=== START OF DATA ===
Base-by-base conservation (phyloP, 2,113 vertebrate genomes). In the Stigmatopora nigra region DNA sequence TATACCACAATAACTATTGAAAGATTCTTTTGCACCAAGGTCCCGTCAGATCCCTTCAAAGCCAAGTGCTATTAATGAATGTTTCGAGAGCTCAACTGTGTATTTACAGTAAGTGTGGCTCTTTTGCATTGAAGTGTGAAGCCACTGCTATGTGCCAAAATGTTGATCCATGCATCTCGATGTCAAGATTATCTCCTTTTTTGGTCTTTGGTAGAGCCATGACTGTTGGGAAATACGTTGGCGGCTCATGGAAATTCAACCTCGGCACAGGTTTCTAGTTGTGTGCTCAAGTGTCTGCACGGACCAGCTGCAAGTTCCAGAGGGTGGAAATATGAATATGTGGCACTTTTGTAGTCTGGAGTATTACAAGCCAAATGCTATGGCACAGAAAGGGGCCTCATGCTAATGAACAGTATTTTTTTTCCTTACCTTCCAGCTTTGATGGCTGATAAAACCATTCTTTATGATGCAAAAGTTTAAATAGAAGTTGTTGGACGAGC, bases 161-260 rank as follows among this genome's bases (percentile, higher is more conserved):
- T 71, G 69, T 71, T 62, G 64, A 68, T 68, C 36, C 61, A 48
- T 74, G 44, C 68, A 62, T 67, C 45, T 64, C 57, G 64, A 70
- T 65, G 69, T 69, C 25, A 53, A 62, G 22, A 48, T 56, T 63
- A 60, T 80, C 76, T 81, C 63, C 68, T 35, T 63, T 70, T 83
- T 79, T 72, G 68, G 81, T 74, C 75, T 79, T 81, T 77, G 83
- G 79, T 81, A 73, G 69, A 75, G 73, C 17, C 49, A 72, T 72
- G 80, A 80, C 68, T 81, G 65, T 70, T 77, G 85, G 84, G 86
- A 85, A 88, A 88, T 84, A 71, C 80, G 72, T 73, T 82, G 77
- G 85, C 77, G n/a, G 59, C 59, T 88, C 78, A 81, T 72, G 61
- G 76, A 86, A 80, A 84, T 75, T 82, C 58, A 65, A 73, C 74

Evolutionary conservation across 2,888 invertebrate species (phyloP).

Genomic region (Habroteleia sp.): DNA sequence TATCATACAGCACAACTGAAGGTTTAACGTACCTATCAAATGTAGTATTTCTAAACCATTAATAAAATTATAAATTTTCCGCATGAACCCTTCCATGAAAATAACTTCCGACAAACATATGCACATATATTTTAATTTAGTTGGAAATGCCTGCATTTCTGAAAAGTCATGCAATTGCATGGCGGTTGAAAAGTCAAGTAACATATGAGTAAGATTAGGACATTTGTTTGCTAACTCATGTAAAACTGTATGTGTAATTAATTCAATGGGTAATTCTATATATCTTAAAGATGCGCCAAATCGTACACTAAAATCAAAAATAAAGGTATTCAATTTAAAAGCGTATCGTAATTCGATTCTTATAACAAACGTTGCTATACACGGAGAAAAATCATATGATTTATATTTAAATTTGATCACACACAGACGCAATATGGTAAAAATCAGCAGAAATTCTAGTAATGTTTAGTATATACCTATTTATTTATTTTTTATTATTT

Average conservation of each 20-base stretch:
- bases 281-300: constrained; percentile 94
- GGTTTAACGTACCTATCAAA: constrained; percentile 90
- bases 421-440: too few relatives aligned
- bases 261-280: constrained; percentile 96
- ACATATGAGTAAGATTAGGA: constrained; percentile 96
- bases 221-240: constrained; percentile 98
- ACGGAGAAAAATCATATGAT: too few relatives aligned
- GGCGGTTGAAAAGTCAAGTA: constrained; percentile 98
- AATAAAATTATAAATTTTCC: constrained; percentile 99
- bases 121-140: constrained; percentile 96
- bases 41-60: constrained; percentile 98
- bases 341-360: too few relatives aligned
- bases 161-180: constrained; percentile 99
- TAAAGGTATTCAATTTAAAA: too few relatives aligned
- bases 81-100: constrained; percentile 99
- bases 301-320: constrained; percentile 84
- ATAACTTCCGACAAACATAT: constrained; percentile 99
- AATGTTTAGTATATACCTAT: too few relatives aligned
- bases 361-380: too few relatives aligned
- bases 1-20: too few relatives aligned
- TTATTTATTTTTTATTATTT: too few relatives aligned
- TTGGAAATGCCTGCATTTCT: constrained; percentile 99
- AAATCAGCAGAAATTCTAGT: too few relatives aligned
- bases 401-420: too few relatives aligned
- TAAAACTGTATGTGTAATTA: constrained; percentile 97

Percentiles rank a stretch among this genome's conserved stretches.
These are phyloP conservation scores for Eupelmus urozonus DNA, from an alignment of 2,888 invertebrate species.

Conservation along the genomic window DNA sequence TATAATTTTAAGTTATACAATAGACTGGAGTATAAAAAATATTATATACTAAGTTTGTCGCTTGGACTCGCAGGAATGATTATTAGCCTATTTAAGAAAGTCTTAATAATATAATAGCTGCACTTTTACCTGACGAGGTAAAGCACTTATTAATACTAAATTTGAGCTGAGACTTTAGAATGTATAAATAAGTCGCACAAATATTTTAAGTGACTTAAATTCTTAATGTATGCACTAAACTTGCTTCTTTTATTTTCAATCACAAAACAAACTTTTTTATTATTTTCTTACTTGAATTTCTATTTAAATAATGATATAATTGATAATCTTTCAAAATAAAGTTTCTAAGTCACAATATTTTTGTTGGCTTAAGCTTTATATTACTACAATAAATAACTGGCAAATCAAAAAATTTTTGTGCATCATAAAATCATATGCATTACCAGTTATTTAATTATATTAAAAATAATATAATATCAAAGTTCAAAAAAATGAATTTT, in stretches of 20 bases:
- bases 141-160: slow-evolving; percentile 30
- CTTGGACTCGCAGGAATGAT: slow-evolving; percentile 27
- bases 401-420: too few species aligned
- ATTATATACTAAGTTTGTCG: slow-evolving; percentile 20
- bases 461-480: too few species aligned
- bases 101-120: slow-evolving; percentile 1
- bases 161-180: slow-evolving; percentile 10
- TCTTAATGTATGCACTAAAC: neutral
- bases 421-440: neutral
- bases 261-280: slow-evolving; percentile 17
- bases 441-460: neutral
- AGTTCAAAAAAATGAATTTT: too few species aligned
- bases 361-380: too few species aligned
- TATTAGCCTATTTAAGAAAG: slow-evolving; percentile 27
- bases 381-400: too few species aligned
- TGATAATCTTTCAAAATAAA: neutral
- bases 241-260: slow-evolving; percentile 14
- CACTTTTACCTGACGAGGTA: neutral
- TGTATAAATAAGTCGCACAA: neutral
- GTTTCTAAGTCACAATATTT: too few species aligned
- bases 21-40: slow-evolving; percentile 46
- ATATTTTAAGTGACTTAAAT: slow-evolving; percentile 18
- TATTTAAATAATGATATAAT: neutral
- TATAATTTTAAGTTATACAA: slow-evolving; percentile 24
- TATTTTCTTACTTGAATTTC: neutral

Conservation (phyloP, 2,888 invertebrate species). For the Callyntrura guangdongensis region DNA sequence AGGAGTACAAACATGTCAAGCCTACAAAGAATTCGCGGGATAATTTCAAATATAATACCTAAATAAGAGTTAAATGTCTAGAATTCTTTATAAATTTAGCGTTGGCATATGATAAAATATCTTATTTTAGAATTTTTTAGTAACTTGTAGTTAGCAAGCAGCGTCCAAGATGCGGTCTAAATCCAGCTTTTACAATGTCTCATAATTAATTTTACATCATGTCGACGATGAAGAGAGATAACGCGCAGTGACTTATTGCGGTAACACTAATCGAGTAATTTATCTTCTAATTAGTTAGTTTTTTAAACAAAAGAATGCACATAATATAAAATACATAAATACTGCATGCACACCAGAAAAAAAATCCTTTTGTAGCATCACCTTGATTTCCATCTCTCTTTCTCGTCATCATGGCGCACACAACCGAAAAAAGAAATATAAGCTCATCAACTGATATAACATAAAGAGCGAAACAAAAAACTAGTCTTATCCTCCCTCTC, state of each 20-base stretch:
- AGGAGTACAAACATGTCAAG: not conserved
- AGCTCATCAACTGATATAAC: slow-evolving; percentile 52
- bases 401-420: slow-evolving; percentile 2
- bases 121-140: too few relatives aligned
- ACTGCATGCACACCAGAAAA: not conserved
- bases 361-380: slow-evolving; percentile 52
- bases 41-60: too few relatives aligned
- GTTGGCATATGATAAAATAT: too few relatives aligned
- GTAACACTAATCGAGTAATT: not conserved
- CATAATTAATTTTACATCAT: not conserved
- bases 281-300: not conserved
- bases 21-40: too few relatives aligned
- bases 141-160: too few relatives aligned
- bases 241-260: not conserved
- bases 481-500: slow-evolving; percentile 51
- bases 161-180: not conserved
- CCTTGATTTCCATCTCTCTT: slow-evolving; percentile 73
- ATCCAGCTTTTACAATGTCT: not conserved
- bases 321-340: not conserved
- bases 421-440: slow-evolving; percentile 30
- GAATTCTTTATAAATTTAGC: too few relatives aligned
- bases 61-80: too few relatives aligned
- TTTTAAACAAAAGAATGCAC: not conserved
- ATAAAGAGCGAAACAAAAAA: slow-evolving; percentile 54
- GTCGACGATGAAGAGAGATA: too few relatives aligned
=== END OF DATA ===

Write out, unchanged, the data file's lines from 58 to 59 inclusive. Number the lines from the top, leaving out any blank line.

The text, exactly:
- TGATAATCTTTCAAAATAAA: neutral
- bases 241-260: slow-evolving; percentile 14